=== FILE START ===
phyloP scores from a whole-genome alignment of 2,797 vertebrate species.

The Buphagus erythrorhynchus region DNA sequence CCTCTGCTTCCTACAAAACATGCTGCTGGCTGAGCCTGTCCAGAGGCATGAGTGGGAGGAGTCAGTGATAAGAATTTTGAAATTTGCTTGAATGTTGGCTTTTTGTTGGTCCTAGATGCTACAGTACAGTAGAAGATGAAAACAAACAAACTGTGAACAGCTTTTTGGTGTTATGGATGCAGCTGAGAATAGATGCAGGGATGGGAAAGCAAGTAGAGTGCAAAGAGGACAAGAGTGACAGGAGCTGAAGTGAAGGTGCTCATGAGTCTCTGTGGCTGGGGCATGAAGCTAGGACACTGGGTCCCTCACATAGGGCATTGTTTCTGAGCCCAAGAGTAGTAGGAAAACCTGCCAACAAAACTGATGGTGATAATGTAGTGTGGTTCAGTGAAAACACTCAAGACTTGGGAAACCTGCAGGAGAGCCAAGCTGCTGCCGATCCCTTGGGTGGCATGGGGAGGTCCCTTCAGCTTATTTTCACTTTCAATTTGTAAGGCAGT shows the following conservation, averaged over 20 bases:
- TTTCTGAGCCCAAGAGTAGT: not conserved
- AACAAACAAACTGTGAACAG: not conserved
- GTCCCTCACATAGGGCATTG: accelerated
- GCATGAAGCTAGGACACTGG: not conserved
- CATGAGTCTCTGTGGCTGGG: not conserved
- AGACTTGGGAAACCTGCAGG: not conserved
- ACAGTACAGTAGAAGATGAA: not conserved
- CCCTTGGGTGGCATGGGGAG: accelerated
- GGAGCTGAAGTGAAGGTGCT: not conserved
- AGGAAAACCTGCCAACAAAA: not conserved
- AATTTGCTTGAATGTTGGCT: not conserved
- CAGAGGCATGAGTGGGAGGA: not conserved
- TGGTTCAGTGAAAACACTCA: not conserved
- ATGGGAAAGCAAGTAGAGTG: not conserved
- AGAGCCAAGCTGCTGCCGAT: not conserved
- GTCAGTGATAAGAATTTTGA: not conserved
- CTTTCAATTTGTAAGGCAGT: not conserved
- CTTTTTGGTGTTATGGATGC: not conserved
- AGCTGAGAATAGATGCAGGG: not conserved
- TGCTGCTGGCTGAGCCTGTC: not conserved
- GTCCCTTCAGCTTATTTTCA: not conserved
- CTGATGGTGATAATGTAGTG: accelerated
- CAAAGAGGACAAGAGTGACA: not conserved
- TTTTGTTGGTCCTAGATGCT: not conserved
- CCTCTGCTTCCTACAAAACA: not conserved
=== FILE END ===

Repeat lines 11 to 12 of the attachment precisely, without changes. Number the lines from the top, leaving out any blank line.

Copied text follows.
- GGAGCTGAAGTGAAGGTGCT: not conserved
- AGGAAAACCTGCCAACAAAA: not conserved